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‘Tree-point system’ — In quest to stay leafy, Seattle looks at new canopy protection rules


Seattle homeowners could need a permit to remove some trees from their property and developers would need to follow a “tree-point system” to determine how many trees would need to be planted when there is new construction under a new set of tree preservation regulations being considered at City Hall.

The city’s current tree preservation regulations were developed in 2009, but were considered at the time to be interim rules, said Yolanda Ho, of the city council staff during a May meeting of the council’s Planning Land Use and Zoning Committee.

A set of draft regulations was then developed in 2012, but it didn’t end up going anywhere. Now, the council is trying again to develop a set of rules that could help the Emerald City reach is goal of 30% tree cover.
Protect Tree Public Notice

favorite tree

One of the biggest changes would be to require a permit for removing trees. While many tree removals are forbidden under current rules, the system is complaint-based and difficult to enforce. The idea is a permit system that might make the cost of tree removal high enough that homeowners will think hard about if they want to remove the tree.

The permit system, said Council member Rob Johnson (District 4), the committee chair, would help to educate homeowners about the value of the mature trees on their lot, and hopefully encourage them to keep their existing trees.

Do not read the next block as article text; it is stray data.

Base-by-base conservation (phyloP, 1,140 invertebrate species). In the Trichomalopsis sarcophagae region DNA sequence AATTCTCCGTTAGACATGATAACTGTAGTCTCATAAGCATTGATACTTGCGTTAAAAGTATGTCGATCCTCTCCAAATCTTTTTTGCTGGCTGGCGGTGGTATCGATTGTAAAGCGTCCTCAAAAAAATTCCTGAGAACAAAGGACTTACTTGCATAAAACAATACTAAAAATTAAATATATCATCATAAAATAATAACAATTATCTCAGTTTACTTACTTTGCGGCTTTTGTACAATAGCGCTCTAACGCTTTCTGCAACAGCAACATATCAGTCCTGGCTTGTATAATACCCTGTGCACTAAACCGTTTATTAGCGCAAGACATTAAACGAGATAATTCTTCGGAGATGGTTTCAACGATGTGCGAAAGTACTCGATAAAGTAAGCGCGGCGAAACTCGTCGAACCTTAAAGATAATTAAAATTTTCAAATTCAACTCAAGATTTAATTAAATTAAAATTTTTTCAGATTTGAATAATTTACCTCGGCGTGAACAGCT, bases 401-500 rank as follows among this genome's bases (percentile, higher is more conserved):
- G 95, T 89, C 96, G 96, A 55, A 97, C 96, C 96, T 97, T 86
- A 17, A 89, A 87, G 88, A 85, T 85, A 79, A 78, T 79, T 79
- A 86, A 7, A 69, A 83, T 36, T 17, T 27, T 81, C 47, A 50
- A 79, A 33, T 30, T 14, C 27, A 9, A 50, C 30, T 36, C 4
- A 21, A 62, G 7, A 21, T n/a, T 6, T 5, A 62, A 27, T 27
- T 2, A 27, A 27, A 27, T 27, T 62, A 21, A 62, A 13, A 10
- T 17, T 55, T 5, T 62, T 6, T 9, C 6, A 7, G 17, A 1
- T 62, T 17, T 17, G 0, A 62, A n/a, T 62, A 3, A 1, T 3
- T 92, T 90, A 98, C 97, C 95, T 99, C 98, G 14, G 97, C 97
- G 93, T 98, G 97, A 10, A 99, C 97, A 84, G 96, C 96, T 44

The new plan is likely to consider two options for permits outside of the development process. The first would require a permit if the tree is 12 inches or larger in diameter (the standard term is diameter at breast height or DBH – about 4.5 feet off the ground). Additionally, some trees could have a smaller diameter and still require a permit. Some species simply don’t grow as large, so they’d meet the threshold with a smaller number. For example, the Pacific dogwood or black hawthorn are considered exceptional at just a 6-inch diameter.

The other option is to simply say any tree with a diameter of 6 inches or greater requires a permit. Ho noted that removing the exceptions would make the process simpler. Additionally this option would be easier for a homeowner, who would no need to know what species a tree is, just how large it is.

The Cherry Tree at Maiden Lane and Madrona Drive, Seattle WA

Steve Zemke would prefer the second option. Zemke is a member of the city’s Urban Forestry Commission, and is also part of friends of Urban Forests, a part of a coalition of 20 groups working to strengthen the city’s tree ordinance.

Zemke tells CHS the 12-inch standard would only protect 18% of trees in the city, while the 6-inch standard would protect 45% of trees.

During the meeting earlier this month, Ho said the permit could help with other issues. Currently, homeowners can only remove three trees from their property per year, but there is no tracking of that standard. The permits would allow the city to track that number.

And even if the trees are removed with a permit, a homeowner would be required to either replace the tree with a new tree on their property, or pay into a fund for trees to be planted in another part of the city.

Ho said another option under consideration would be to require owners of single-family homes to mitigate on their property, and only allow the fees for low-rise or taller buildings.

Johnson said he’d like to see a graduated system, where, for example, a person removing a tree simply for the view would end up paying the most, while someone removing a tree for a safety reason might pay the least.